I wrote my review of Graham Harman’s THE THIRD TABLE before I had fully elaborated my critique of OOO. THE THIRD TABLE is very interesting and revealing, as it contains a concise overview of the central themes of Harman’s object-oriented philosophy. The style is quite engaging as Harman manages to expound his ideas in the form of a response to Sir Arthur Eddington’s famous two table argument.
This argument famously contrasts the familiar solid, substantial table of common sense with the the insubstantial swarm of particles moving rapidly in what is mostly empty space that constitutes the table as modern physics envisages it. Referring to Eddington’s classical argument allows Harman to couch his own analysis in terms of a running engagement with reductionism, in both its humanistic and scientistic forms.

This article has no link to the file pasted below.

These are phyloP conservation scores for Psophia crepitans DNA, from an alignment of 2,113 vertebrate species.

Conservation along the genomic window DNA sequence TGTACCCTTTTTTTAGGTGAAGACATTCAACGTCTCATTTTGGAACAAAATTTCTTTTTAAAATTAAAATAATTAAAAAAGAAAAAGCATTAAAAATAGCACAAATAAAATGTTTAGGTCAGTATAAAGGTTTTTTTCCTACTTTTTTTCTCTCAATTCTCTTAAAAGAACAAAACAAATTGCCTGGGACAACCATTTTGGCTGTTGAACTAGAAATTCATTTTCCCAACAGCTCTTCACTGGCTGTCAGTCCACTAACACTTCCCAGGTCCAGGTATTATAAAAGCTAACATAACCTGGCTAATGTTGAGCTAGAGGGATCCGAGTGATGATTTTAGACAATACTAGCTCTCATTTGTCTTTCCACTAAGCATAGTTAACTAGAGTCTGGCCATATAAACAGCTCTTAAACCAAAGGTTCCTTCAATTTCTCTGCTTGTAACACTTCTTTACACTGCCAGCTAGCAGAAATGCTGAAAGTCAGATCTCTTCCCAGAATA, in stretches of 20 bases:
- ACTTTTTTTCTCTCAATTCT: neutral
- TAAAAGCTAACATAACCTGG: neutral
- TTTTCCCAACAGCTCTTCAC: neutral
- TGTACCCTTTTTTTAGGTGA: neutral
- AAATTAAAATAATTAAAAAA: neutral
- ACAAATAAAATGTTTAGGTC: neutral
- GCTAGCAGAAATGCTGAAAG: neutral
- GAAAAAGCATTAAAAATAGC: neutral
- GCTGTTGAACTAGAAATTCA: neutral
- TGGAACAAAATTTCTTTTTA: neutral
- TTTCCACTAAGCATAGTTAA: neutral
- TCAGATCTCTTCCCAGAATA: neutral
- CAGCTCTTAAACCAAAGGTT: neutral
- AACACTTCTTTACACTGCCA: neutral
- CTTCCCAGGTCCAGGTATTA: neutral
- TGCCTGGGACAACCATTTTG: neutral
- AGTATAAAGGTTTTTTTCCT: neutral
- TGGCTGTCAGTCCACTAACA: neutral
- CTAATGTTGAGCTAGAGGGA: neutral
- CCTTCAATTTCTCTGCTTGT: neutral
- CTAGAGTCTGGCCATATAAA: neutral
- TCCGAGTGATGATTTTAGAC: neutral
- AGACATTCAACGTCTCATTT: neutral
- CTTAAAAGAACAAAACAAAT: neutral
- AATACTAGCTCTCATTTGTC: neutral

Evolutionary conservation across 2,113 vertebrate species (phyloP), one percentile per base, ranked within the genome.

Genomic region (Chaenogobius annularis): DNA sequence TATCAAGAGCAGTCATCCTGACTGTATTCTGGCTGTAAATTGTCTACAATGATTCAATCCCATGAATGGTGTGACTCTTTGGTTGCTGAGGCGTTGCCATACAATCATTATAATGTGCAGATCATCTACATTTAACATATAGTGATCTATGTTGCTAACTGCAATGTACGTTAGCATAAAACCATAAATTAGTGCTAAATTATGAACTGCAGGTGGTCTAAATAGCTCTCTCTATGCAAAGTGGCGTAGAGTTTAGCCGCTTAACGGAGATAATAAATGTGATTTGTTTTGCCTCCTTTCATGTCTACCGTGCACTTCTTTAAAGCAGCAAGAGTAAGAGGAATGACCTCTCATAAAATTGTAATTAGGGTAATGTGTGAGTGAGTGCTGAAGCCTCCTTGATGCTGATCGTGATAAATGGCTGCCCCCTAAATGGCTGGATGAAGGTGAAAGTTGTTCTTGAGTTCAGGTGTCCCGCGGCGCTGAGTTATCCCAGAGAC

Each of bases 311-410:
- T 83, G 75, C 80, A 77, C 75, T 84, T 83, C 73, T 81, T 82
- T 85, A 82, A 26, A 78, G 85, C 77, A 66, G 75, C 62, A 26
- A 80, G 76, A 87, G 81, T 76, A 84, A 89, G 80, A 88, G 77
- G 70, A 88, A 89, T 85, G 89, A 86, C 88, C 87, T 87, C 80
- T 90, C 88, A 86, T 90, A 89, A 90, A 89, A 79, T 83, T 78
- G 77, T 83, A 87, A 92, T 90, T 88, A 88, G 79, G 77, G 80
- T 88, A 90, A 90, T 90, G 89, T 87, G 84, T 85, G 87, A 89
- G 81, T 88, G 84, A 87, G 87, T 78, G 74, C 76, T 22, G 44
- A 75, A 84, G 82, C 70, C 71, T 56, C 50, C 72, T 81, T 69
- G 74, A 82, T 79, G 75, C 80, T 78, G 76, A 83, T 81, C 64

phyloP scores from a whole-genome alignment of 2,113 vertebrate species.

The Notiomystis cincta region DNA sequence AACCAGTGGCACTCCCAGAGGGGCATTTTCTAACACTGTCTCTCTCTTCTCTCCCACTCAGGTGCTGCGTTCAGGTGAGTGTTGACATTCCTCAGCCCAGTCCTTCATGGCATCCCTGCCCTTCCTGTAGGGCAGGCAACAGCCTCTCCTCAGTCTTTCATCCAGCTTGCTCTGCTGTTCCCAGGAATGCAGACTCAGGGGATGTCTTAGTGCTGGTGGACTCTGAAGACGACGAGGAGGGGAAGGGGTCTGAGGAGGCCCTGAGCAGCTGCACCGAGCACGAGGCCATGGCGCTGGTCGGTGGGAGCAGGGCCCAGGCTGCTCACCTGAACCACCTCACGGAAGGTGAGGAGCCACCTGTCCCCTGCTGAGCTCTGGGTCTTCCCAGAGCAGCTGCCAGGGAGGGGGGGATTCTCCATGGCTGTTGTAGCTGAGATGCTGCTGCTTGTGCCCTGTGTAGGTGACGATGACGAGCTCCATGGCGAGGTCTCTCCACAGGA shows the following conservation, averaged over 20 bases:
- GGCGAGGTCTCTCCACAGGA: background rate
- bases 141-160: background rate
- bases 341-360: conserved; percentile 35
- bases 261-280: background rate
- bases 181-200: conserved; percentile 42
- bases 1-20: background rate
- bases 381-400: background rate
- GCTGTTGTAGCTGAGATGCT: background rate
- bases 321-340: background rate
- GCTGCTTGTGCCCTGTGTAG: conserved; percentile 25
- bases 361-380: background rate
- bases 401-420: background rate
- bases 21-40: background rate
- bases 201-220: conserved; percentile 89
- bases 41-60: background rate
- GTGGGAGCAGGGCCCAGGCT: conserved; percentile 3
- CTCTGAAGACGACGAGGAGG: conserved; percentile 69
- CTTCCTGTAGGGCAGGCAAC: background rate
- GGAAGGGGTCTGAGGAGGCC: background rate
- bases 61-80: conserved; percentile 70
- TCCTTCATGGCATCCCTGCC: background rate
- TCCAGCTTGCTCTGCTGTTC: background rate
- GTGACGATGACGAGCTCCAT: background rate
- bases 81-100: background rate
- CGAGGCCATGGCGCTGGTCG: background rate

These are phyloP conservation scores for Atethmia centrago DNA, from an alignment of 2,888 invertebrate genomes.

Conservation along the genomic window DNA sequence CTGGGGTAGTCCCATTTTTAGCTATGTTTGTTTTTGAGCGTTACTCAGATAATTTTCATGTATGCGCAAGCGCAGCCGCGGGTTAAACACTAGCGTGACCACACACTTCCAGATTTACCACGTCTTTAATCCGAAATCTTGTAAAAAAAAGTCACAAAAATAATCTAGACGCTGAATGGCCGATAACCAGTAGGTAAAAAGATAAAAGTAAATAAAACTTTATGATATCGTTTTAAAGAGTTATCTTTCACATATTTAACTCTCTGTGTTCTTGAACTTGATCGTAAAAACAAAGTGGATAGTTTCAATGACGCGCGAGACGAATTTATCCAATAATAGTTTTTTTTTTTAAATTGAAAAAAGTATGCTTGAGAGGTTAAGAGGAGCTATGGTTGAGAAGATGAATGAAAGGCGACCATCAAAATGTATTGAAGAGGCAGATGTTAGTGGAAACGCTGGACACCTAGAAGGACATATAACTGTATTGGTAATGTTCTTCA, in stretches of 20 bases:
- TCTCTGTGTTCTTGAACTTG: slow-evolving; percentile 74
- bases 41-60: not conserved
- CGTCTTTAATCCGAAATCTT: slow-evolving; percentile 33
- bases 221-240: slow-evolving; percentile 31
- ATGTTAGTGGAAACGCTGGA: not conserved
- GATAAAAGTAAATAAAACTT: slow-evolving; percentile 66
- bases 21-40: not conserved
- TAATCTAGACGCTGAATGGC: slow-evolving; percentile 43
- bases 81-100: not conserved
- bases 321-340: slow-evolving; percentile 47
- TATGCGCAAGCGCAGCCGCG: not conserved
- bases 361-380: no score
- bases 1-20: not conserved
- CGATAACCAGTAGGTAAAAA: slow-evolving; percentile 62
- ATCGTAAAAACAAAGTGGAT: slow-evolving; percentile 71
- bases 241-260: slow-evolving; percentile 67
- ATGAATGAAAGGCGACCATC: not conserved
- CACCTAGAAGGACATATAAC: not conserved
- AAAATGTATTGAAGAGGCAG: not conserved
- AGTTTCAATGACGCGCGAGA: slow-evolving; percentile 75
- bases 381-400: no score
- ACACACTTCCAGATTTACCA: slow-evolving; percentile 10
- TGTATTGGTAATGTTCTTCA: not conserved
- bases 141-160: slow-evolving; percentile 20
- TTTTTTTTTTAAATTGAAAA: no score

To overcome the conflict between Eddington’s two tables, Harman posits the existence of a “third table”, the only real table, that is meant to exemplify his OOP’s new nonreductionist approach to objects. In my review I argue that Harman’s account of each of the three tables is very unsatisfying.
Finally, I compare Harman’s OOP with Paul Feyerabend’s ontology, and I conclude that OOP is a naïve and dogmatic form of negative theology.
I am quite pleased with my review, but I would like to rewrite it, taking into account what I have learnt since then. All suggestions are welcome.